Lactococcus lactis ssp. lactis is unique because it can grow both aerobically and anaerobically (both in the presence or absence of oxygen). This is an uncommon trait for nearly any commercially produced bacteria culture. Because of this, L. lactis ssp. lactis can continue to work in volatile conditions.
This organism can also produce Nisin, an antibiotic-adjacent substance that can prohibit pathogens such as Listeria, Staphylococcus, and Clostridium, reducing butyric acid and its odors.
In silage inoculants, L. lactis significantly reduces the growth of yeasts and molds and improves dry matter recover in the top layer of forage.
Bifidobacterium animalis ssp. animalis is an anaerobic member of the LAB (lactic acid bacteria) family and is classified commercially as a probiotic.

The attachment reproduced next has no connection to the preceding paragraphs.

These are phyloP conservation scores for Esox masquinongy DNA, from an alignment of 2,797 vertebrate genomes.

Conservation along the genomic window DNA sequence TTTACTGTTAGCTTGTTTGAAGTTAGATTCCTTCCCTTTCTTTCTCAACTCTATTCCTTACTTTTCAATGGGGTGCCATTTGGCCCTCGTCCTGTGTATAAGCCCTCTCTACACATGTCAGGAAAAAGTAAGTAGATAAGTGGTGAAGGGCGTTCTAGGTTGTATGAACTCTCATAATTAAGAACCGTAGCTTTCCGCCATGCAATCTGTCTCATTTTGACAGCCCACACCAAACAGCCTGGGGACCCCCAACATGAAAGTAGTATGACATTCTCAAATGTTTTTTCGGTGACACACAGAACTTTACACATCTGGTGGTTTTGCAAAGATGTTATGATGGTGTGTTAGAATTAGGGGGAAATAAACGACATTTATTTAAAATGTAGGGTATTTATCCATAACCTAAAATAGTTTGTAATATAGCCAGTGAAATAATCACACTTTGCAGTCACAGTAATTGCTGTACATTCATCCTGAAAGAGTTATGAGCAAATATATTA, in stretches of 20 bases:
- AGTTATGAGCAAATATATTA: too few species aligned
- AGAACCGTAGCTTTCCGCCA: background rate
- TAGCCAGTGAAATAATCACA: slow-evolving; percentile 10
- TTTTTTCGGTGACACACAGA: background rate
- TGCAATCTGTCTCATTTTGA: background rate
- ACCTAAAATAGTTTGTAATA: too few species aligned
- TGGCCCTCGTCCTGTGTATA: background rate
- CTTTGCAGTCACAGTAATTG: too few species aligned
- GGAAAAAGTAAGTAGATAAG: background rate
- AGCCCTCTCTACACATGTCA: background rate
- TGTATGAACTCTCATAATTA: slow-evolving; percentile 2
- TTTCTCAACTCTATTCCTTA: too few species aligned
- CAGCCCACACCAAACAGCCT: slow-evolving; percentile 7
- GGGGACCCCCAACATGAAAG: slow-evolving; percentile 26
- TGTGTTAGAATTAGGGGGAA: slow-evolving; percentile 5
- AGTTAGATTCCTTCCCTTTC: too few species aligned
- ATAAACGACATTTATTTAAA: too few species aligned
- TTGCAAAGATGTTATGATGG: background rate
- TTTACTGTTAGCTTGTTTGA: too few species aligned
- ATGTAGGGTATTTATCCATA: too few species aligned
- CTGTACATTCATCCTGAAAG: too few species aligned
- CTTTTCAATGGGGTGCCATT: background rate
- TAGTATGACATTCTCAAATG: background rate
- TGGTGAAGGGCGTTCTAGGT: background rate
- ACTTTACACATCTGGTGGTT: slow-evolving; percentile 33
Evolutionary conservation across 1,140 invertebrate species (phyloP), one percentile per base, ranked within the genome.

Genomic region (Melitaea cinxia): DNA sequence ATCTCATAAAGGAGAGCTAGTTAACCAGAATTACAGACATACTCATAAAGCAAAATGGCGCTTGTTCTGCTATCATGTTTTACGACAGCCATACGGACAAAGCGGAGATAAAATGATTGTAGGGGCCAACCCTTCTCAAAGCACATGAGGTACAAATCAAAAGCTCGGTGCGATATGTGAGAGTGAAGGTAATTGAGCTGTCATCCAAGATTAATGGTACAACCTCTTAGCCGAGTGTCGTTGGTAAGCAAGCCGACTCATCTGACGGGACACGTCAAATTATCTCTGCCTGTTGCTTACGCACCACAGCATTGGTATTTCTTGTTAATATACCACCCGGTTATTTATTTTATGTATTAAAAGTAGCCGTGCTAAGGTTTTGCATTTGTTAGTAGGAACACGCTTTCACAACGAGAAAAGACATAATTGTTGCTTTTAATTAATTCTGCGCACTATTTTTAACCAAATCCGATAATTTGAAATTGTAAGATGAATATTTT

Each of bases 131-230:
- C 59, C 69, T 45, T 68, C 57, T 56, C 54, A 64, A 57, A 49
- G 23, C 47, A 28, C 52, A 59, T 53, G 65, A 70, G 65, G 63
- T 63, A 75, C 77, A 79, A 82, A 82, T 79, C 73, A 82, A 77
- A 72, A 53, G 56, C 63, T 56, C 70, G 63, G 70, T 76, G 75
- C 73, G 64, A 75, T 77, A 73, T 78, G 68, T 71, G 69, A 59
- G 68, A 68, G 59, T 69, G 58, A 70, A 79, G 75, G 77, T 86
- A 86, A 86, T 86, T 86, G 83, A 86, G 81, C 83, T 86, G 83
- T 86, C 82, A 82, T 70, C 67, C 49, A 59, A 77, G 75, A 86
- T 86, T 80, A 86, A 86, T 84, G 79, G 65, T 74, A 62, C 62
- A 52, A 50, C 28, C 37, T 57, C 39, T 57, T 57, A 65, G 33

This organism is found in the digestive tract of many mammals including humans, dogs, and calves – and
is plentifully found in newborn mammals when various Bifidobacteria are acquired by the newborn from its mother.
In various laboratory studies, B. animalis has been shown to exhibit clinically relevant traits including immune modulation, epithelial adherence (the membrane-like substance made of cells that surrounds internal organs), and enhancement of gut barrier function.
Bacillus coagulans is a spore-forming, L+ lactic-acid-producing microorganism. Due to the unique amount of lactic acid B. coagulans produces, it was originally classified taxonomically as Lactobacillus sporogenes. Yet, because of the protective spore it forms around itself like other Bacillus species, it was later re-classified.
Because of this unique history, B. coagulans is thought of as a "best-of-both-worlds" organism: it has the added protection of it's spore with the desired benefits of good lactic acid production.